By Drew Taylor | The Playlist March 8, 2013 at 9:25PM
There are some movies that seem hopelessly outdated, either because of their subject matter or filmmaking style (or both), and they're usually marked by having the unfortunate luck of cashing in on some zeitgeist-capturing craze or cultural moment slightly past its expiration date. But "The Incredible Burt Wonderstone," a new "comedy" that stars Steve Carell, Steve Buscemi and Jim Carrey as bickering magicians, feels completely unmoored from societal trends and things that people are generally interested in. It seems to be trying to send up the Las Vegas showmen of the '60s and '70s while simultaneously trying to satirize the David Blaine and Criss Angel-style illusionists of the world, whose own mini-moment passed eons ago. When David Copperfield shows up for a "hilarious" cameo (a gag completely dependent on his notoriety as a superstar magician in the late '80s), I immediately thought, Does anyone even know who this guy is anymore? It's evocative of what makes "The Incredible Burt Wonderstone" such an incredible slog – it's a comedy so out of touch that jokes disappear before they're even delivered, as if by magic.
"The Incredible Burt Wonderstone" begins with a prolonged flashback to the titular magician as a child – his dad is gone, his mom works all the time, and he's obsessed with a magic set from his hero, magician Rance Holloway (Alan Arkin). He's got one friend in the world, an equally strange youngster named Anton. And they really love magic. The flashback opening is incredibly long but doesn't deliver anything meaty; it's all poorly photographed exposition. After a brief stop along their career highway, where the two grown magicians (now played by Carell and Buscemi) dazzle a casino owner (James Gandolfini), we see the magicians as they are today: headlining a gaudy, overly choreographed show on the Sunset Strip, wearing rhinestone-encrusted tuxes and thick manes of bleach-streaked hair.
These early scenes are actually quite promising – their onstage banter is so rote that it's pretty hilarious, complete with canned jokes and painfully bad dancing to "Abracadabra" by Steve Miller (of course). Both Buscemi and Carell pull off the aged performer routine with zingy knowingness, their costumes and hair giving you more information about the characters than any actual back story ever could. They've been on that stage a thousand times before, and at this point are barely-functioning animatronic figures, ones with squeaky joints and costumes that have long gone out of style. They give it their all because they still love magic, but they're shells of their former selves.
It doesn't help that they're total jerks, too – firing an assistant mid-show and recruiting another person from their team to fill in (this thankless role is played by Olivia Wilde, given even less to do than she normally does). After their performance, Gandolfini brings them into his office and tells them that they've got to make changes to their show in order to bring in younger audiences, or else they're going to be fired. Anton is aghast and quits, while Burt soldiers on, attempting the show as a solo act, to disastrous results. A new magician is on the scene, too, a "street magician" named Steve Gray (Carrey) who has a cable show called "Mind Rapist" (yes seriously) and whose biggest notoriety has come from holding in his pee for days on end. This is exactly as hilarious as it sounds.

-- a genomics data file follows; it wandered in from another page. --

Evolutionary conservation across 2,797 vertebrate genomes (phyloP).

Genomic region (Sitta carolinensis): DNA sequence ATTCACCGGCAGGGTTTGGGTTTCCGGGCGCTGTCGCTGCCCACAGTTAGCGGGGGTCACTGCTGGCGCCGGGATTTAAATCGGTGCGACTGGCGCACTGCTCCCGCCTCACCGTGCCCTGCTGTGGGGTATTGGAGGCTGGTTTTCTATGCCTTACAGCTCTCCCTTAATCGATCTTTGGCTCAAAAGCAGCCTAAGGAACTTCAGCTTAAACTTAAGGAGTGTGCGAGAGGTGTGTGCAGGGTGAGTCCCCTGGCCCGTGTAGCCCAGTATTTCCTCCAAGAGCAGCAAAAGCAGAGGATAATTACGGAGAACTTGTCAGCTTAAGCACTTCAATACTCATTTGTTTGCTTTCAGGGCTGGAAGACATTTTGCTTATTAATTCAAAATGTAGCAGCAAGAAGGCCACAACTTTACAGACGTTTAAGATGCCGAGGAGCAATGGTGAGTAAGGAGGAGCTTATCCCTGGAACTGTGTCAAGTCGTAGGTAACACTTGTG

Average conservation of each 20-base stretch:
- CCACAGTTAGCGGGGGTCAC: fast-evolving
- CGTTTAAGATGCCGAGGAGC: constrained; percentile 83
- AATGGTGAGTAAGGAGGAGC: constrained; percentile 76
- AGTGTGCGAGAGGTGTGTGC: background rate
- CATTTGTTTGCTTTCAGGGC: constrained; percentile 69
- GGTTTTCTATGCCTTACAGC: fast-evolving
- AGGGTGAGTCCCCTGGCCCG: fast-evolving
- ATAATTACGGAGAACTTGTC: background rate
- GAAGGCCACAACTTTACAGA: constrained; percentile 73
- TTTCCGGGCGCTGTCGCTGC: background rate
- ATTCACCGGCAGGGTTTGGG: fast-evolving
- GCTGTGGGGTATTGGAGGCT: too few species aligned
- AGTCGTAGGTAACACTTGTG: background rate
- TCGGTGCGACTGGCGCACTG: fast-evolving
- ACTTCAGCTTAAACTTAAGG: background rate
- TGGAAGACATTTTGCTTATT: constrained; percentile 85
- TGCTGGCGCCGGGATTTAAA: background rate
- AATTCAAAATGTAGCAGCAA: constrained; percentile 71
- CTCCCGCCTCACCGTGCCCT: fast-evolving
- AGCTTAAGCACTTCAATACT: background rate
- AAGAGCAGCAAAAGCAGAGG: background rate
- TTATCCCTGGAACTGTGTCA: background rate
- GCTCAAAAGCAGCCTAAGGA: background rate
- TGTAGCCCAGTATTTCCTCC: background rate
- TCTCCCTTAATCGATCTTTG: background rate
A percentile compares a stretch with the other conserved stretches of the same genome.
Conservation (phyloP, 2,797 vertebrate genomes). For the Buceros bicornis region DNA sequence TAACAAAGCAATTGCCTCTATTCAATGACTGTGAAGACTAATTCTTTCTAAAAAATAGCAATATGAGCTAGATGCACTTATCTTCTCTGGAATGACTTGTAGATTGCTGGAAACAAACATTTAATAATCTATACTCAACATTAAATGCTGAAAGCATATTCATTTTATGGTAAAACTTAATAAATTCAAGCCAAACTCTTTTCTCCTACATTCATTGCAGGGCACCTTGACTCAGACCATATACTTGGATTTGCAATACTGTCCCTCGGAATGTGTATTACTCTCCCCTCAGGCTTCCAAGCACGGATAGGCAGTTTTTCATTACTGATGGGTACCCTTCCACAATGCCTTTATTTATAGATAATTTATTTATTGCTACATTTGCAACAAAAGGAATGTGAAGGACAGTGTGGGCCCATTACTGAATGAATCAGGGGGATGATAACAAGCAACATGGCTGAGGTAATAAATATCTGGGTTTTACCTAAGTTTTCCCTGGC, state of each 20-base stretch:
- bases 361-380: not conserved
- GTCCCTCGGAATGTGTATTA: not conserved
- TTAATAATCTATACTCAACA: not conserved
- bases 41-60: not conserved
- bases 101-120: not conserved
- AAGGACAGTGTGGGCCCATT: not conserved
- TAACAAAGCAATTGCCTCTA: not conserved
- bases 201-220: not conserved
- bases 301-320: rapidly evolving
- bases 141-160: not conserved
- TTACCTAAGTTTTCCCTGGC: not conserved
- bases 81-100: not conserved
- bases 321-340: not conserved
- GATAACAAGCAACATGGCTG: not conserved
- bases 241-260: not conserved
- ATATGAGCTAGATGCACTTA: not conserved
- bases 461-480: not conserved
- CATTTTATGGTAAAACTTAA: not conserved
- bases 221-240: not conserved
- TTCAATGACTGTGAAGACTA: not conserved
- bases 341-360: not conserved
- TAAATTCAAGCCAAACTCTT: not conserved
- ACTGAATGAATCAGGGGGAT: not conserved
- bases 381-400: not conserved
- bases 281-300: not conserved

This is clearly Carell's attempt at playing a sympathetic jerk role in the mode of Ron Burgundy, but Burt Wonderstone is such a bumbling asshole and so far removed from the sweet little kid the filmmakers present at the beginning of the movie that it's hard to connect. Early on, he lures a young woman (Gillian Jacobs) back to his hotel room, and the sequence is ugly and unfunny, and the entire mood of the movie switches to something hopelessly sleazy and atonal. Wonderstone is supposed to redeem himself when he starts performing at an old folks' home, which, in one of the thousand instances of implausible coincidence, also houses his old hero – Rance Holloway. It's with Rance that Burt starts to get his mojo back and mend the broken relationships in his life, including an outrageously far-fetched romance with Wilde (a woman 22 years his junior).
The movie climaxes in a giant magician duel. The prize? A headlining spot at Gandolfini's new hotel, Doug (way to stick it to Steve Wynn, guys!). There's no rhyme or reason to this and the entire competition is introduced literally fifteen minutes before the movie is over, so there's nothing to actually build towards it and no sense of tension or accomplishment as the magicians put on a wonderful show (even if it doesn't involve actual magic, something that they had been deriding Carrey's character for the whole movie). Like everything else in "The Incredible Burt Wonderstone," things just happen, without any reasoning or explanation. The climax is incredibly off-kilter as well, swerving into dark and unfunny territory before the credits role. "The Incredible Burt Wonderstone" was directed by Don Scardino, whose credits include extensive work on "30 Rock," a show that balances absurdity and heart with far more aplomb than this movie. Nothing in "The Incredible Burt Wonderstone" works; there are flashes of when it seems that it could be faintly tolerable but those drift into the ether, along with rabbits and folded up playing cards. It's satirizing – for some reason, in the year 2013 – magic culture, something that is so far outside of the mainstream that it doesn't even deserve ridicule. I wish I could make "The Incredible Burt Wonderstone" disappear. Forever. [F]